Two weeks ago I talked a little bit about figuring out your lowest cost per use and keeping track of that for all your products used in the household. Once you get the hang of finding the lowest price per use with the help of your price book, you can then take a step up the next rung on the ladder of money and time saving by stockpiling. By stockpiling I do not mean hoarding, which is amassing more goods than you could possibly use in a lifetime and then wasting the goods through spoilage, forgetfulness, or just plain failure to use. Stockpiling is a blend of art and science, buying just enough to get you to the next sale or, if you are like me, enough to last you for 6 months to a year and then replacing as you use it, rotating the goods so that the oldest is used first if the goods are perishable.
Let’s start with a (semi) non-perishable example – diapers. Diapers are shelf stable, but they also are "perishable" in that your baby will graduate to larger sizes and will eventually not need them any more. Thus, calculating how many of each size you need can be difficult. However, if you know your rate of use (for example, one jumbo pack per week, or three diapers per day, or what have you) you can feel safe purchasing out a couple of months ahead.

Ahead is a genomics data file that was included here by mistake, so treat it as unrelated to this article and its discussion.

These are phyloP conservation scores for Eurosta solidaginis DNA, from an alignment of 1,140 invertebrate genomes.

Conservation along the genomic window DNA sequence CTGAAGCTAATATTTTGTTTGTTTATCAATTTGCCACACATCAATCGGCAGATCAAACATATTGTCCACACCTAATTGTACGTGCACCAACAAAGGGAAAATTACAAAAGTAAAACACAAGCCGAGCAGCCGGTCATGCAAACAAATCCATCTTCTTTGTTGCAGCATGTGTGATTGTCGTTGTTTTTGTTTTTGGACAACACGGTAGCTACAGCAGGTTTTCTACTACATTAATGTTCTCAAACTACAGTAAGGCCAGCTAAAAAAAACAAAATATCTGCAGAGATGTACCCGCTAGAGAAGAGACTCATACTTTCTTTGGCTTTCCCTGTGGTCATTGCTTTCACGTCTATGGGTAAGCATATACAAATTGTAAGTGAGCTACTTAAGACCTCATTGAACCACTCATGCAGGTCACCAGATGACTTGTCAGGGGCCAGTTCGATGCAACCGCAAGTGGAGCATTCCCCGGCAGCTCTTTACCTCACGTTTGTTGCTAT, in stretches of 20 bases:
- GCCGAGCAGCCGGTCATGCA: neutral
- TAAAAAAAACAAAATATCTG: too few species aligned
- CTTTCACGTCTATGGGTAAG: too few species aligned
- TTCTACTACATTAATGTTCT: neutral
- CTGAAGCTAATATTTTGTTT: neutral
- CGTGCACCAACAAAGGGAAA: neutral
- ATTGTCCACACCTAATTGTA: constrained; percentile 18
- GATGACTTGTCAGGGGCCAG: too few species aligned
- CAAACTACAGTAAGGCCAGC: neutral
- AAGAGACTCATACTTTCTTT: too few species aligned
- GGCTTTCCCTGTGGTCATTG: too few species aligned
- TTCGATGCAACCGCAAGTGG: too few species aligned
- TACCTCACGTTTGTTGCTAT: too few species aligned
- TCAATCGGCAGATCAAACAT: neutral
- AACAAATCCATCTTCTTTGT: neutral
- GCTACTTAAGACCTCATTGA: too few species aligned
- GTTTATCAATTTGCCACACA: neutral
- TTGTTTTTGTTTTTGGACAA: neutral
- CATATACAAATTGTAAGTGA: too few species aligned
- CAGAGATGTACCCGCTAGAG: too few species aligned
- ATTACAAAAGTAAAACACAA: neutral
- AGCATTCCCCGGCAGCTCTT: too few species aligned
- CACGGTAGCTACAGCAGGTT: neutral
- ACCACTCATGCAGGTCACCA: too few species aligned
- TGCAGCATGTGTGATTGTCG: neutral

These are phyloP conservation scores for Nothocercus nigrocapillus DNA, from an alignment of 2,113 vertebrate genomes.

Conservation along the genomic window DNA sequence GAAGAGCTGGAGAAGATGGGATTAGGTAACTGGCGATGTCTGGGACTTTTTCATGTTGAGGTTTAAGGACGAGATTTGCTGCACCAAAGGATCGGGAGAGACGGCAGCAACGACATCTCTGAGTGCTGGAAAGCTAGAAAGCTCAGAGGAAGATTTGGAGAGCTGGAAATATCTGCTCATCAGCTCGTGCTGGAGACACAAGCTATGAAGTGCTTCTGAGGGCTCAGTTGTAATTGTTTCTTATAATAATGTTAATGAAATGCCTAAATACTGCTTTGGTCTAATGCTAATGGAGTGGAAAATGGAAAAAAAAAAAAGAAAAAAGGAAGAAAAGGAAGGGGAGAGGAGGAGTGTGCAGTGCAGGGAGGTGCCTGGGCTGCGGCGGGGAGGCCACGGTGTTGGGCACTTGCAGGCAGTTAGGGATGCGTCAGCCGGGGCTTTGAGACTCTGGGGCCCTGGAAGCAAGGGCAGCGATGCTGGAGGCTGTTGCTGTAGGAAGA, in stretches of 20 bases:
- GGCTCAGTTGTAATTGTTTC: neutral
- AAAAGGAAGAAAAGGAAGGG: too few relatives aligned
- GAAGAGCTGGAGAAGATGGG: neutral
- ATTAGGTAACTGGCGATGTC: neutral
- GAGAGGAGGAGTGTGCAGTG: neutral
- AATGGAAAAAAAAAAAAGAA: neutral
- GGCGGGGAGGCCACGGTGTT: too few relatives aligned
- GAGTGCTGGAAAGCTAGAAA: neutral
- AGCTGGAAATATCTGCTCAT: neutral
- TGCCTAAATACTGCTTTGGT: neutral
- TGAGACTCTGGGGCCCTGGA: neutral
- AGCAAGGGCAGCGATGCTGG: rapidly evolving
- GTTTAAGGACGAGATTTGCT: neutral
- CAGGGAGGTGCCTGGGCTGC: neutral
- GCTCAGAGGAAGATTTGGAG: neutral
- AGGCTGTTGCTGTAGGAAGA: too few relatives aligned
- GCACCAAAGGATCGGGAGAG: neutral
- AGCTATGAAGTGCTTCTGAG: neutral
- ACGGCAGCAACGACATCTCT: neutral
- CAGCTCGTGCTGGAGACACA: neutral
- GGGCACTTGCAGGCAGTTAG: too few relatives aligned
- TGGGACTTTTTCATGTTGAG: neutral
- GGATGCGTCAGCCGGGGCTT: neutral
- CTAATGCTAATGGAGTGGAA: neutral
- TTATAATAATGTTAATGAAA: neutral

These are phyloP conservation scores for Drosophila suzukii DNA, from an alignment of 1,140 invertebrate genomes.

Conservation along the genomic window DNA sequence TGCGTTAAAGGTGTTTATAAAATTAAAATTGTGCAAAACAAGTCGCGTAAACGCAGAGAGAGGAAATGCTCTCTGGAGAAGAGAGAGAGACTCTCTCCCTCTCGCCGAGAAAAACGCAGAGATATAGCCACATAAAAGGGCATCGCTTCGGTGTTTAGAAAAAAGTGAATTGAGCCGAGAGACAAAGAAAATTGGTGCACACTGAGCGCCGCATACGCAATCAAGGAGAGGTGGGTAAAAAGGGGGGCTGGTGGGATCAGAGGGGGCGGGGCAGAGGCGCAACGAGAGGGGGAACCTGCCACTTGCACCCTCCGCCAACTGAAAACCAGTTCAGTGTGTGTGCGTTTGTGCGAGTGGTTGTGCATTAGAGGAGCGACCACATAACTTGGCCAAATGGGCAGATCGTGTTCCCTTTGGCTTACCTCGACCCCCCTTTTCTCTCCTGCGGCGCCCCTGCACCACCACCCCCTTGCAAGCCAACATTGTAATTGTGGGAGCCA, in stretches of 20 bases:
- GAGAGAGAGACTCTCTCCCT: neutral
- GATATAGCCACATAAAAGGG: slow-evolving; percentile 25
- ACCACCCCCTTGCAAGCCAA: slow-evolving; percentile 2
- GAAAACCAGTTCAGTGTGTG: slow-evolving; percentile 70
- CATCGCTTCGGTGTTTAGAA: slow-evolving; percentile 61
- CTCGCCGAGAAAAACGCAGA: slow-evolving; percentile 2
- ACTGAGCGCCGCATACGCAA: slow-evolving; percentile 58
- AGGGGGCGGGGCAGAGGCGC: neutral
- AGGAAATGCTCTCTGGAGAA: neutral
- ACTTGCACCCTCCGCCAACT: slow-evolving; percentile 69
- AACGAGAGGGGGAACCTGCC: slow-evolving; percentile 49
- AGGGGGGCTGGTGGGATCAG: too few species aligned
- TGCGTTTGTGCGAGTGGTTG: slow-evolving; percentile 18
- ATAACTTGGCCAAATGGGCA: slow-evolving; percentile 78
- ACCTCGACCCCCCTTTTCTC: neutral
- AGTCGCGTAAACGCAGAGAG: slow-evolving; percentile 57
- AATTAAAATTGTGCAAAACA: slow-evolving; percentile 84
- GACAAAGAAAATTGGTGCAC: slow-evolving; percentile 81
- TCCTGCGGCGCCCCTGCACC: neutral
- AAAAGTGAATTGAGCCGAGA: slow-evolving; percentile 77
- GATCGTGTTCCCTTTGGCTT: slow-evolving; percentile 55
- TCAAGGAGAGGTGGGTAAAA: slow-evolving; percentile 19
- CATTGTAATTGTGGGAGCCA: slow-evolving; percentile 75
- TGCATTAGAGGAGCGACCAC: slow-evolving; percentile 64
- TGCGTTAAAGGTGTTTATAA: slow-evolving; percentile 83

So let’s say you have calculated your cost per use, and you can roughly estimate your rate of use. Then, when you find a sale or have identified the place with the lowest cost per use, you can stock up. This may take the form of buying 8 jumbo packages on supersale at the local drug store, or it may mean that you buy the massive box ‘o diapers at the warehouse store. Either way, you have purchased enough to get you through until the next time you are passing by the warehouse store or the sale happens again, and you are not putting on yoga pants and going to the corner store at 9:49 P.M. because you are out of diapers and the baby has a stomach virus. This saves you not just money, but time and frustration.
Again, start small with the things that are on your grocery list every week. Milk, diapers, bread, peanut butter. Some things (like milk and bread) are highly perishable but freezable. Some are shelf stable (like peanut butter). The cool thing is, if you buy ahead, you know you are always paying the lowest possible cost per use price for the item, and you rarely, if ever, run out of the things you use every day. Even if you are a small family, you can calculate your cost per use and rate of use and determine how much you use in a month or 2 month period and buy accordingly.
The other cool thing about stockpiling is this: let’s say catastrophe strikes. A death in the family. A job loss. An illness. If you have a stockpile, there is breathing room – margin – for you and your family. There are fewer things you need to buy weekly. You can occasionally skip shopping for a week and eat from your pantry and fridge. You will not need to worry about running out to the store in your grief, sorrow, sickness, cash-strapped state. You will have planned ahead, and can weather the little storms (and the big ones) that much easier.